The case for freight rail service as a reason to stop to the Cross Kirkland Corridor Trail (one part of the Eastside Rail Corridor) always seemed rather weak. But since it would be decided by a Federal agency and laws governing rail are often old and sometimes strange, a lawsuit by the Ballard Terminal Railroad has been hanging over plans to build a game-changing trail along the Eastside Rail Corridor for a year and a half.
But not anymore. The Surface Transportation Board shot down the challenge, determining that Ballard Terminal Railroad “did not appear to be in a financial position to reinstitute service and there was no real demand to reactivate rail service over the Line,” according to the decision document (PDF) and reported by the Seattle Times.
In other words, let’s get to work building a complete Eastside Trail.
“This ruling is a tremendous victory for the Kirkland community and the Eastside Rail Corridor partners,” Kirkland City Manager Kurt Triplett said in an official statement. “It vindicates the City’s strategy of vigorously defending our rights on the Cross Kirkland Corridor and to have it made available for public use.”
Here’s the decision summary:
This decision denies Ballard Terminal Railroad Company, L.L.C.’s request for authority to reinstitute rail service on a line of railroad owned by the City of Kirkland, Wash., Central Puget Sound Regional Transit Authority, and King County, Wash. that is currently subject to interim trail use/rail banking under the National Trails System Act, 16 U.S.C. § 1247(d). The Board also denies Ballard’s related petition to partially vacate the notice of interim trail use that had been issued for the line.
A trail along the Eastside Rail Corridor (which does not yet have a full name, so we will just refer to it as the “Eastside Trail”) could connect from the Sammamish River Trail in Woodinville (and, therefore, the Burke-Gilman) to the south end of Lake Washington in Renton. Simply put, it will change everything for the Eastside the same way the Burke-Gilman has revolutionized biking in Seattle and communities along the north end of Lake Washington.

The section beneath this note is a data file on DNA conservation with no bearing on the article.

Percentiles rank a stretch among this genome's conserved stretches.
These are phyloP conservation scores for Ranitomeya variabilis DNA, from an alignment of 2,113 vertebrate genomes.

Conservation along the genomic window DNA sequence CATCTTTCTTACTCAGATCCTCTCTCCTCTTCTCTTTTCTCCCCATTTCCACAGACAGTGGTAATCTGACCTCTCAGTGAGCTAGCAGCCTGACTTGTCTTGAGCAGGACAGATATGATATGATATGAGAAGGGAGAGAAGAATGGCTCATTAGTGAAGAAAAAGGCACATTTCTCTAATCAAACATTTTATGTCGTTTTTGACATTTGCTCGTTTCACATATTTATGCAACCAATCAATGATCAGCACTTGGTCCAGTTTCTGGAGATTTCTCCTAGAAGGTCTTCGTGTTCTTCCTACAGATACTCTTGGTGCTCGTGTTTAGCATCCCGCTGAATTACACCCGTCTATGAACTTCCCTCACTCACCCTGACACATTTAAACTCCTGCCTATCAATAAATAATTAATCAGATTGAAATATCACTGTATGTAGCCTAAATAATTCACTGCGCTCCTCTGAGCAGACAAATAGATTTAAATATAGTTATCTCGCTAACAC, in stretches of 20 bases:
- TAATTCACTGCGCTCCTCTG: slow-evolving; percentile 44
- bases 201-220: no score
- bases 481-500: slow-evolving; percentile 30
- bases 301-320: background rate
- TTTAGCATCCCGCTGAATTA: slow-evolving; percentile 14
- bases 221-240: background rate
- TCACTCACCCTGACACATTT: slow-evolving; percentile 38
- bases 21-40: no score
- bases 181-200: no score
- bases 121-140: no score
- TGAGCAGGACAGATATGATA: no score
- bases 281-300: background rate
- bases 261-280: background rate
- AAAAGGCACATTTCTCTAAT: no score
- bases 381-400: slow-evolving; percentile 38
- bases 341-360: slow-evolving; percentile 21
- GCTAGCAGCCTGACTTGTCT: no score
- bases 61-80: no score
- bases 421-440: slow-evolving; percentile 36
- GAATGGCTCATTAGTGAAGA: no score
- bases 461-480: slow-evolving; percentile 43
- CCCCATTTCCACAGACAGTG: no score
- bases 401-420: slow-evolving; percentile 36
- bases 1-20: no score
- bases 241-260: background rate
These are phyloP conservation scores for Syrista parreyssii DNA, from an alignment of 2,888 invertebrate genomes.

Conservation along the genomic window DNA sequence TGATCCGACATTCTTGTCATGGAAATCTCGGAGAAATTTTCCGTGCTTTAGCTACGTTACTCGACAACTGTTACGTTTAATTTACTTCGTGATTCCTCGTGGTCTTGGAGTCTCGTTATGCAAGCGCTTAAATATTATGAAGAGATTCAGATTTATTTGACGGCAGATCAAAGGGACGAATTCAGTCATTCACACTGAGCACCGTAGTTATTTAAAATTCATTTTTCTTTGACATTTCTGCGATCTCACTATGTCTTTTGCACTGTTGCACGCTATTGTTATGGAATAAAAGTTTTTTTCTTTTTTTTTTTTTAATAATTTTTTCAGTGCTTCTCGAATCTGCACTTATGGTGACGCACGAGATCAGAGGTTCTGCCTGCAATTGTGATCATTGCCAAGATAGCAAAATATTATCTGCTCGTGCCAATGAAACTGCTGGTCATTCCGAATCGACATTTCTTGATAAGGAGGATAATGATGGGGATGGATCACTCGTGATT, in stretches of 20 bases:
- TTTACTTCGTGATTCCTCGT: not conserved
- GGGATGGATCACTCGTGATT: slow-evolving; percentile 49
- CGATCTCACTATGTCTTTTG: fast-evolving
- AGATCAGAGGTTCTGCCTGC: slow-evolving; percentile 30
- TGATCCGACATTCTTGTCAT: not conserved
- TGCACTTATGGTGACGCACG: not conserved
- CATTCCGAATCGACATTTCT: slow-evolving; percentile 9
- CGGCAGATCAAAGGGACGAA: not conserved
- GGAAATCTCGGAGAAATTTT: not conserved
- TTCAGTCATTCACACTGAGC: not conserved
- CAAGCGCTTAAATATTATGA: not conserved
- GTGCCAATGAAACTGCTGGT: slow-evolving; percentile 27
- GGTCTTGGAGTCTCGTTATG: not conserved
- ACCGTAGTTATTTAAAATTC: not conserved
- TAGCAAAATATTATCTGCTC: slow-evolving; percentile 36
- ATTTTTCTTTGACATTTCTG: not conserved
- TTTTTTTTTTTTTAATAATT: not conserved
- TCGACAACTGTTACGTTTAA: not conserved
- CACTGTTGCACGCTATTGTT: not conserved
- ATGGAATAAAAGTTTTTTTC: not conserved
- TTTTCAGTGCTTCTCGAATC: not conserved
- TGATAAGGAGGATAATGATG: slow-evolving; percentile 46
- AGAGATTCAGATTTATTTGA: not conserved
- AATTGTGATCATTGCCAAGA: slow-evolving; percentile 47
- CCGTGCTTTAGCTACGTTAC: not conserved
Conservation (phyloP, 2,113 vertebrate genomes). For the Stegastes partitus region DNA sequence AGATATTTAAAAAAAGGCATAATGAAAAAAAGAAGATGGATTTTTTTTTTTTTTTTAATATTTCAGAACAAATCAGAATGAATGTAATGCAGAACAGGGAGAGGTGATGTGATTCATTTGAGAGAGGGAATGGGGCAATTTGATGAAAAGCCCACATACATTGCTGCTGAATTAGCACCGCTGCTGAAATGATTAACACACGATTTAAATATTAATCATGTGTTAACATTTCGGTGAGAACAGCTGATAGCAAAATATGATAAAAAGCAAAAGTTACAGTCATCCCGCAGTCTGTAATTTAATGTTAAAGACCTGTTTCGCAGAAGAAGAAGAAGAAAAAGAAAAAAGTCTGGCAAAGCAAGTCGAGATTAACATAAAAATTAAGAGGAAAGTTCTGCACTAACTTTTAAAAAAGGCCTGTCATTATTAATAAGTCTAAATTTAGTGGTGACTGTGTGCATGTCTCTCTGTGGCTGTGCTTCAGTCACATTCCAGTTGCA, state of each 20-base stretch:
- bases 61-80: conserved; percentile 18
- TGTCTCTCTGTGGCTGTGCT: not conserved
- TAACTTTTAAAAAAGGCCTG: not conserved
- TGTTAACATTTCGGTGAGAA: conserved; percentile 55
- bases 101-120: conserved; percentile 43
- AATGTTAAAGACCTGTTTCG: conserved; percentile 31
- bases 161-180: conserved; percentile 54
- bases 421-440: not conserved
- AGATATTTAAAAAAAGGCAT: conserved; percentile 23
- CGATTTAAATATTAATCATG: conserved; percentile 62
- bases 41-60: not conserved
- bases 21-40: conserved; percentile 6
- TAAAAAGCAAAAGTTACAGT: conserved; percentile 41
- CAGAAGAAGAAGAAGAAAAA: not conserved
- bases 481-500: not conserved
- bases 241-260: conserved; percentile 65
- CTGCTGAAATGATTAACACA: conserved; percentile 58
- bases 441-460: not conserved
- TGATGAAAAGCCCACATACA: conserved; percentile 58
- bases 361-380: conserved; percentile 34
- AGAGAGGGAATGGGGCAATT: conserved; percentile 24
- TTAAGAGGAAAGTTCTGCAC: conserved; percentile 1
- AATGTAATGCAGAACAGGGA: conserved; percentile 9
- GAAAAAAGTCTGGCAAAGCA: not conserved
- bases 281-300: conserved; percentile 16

Though King County and especially Kirkland have gotten a jump on trail work and planning, Snohomish County is also looking at options for a trail along its section of the corridor, which could someday connect the trail to the City of Snohomish and the Centennial Trail.
People who live and work in Kirkland should get their first glimpses into the power of this trail this month when contractors complete work on an interim hardpack trail. Here’s a recent construction update:
Crushed gravel has been put down the full length of the trail (from 108th Avenue NE to 132nd Avenue NE), concrete sidewalks have been installed at most of the intersections with pedestrian ramps currently underway. Rapid flashing beacons at crosswalks, street lighting, and associated electrical work is being completed. New wood decking and railings are currently being installed at the NE 68th Street Bridge and are expected to be complete next week. Pedestrian crossing islands are underway at three crossings including 6th Street, NE 112th Street and 120th Avenue NE. The installation of fencing for safety and sensitive area protection is progressing rapidly throughout the corridor and expected to be complete in early January. The City is pushing the contractor hard to complete the work so the trail can open in early January 2015.
Here’s a map showing ownership of different King County sections of the Eastside Rail Corridor:
The potential for this corridor is very exciting. How amazing would be to have this extend from the South end of Lake Washington to the Burke Gilman and the Centennial Trail?
Then imagine if someday this trail connects to the Cedar River trail and someday they connect that to the Foothills Trail. To have a paved trail from Orting to Arlington and nearly a complete loop around Lake Washington would be world class.
I guy can dream can’t he?
I dream of the time that the Cedar River trail is connected to both the Soo’s Creek Trail, and to Rattlesnake Lake and the Mts to Sound trail, which becomes the John Wayne trail…to Spokane and points East!
I dream of the time that this dream feels crazier than the dream of a Cedar River trail where transportation cycling hasn’t been legislated out of existence, or the dream where popular transportation cycling routes have traffic signal cycles that meet the barest needs of the people biking on them (any of the cities the ERC passes through might be the next LFP, operating ticket stings against people biking that don’t follow pedestrian signals to the letter… and many street intersections on hills nearby are surely like Fremont/39th, long and steep enough that a cyclist could enter on green and be caught in the middle on red). I’d trade a hundred trails to Spokane for a couple transportation departments that reliably considered how people move through intersections on bike.